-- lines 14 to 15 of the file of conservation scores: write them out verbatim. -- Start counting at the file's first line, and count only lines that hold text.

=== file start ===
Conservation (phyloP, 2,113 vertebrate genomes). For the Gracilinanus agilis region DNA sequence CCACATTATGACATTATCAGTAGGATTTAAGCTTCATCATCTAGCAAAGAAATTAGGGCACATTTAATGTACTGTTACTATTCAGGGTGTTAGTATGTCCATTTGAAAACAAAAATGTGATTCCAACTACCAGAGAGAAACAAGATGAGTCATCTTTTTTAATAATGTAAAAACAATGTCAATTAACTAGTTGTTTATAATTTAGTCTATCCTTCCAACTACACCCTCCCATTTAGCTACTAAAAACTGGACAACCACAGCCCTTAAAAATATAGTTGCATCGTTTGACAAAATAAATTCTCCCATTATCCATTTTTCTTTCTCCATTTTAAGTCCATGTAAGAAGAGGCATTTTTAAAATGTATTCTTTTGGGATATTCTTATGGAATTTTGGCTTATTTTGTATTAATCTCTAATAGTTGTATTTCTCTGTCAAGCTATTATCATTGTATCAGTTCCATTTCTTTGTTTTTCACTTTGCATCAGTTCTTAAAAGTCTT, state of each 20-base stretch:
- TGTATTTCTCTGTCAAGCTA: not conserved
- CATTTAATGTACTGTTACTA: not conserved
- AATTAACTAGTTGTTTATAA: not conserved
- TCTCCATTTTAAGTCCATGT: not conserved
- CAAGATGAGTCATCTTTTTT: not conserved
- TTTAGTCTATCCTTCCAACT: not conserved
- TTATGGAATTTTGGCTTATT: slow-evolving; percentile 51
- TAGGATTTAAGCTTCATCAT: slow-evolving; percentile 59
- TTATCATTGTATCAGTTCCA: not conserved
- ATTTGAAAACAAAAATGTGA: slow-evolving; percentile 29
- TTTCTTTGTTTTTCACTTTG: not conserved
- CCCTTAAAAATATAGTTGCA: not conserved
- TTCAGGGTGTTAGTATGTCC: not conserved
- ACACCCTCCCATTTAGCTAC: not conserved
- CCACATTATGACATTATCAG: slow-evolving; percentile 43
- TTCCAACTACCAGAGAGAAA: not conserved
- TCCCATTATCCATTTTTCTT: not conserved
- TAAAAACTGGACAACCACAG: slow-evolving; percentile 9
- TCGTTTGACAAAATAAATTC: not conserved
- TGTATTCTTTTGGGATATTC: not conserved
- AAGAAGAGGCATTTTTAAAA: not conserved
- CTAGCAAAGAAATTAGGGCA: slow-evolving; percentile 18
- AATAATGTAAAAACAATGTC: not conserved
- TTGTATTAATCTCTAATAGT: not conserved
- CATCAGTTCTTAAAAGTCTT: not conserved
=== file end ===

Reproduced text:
- TTCAGGGTGTTAGTATGTCC: not conserved
- ACACCCTCCCATTTAGCTAC: not conserved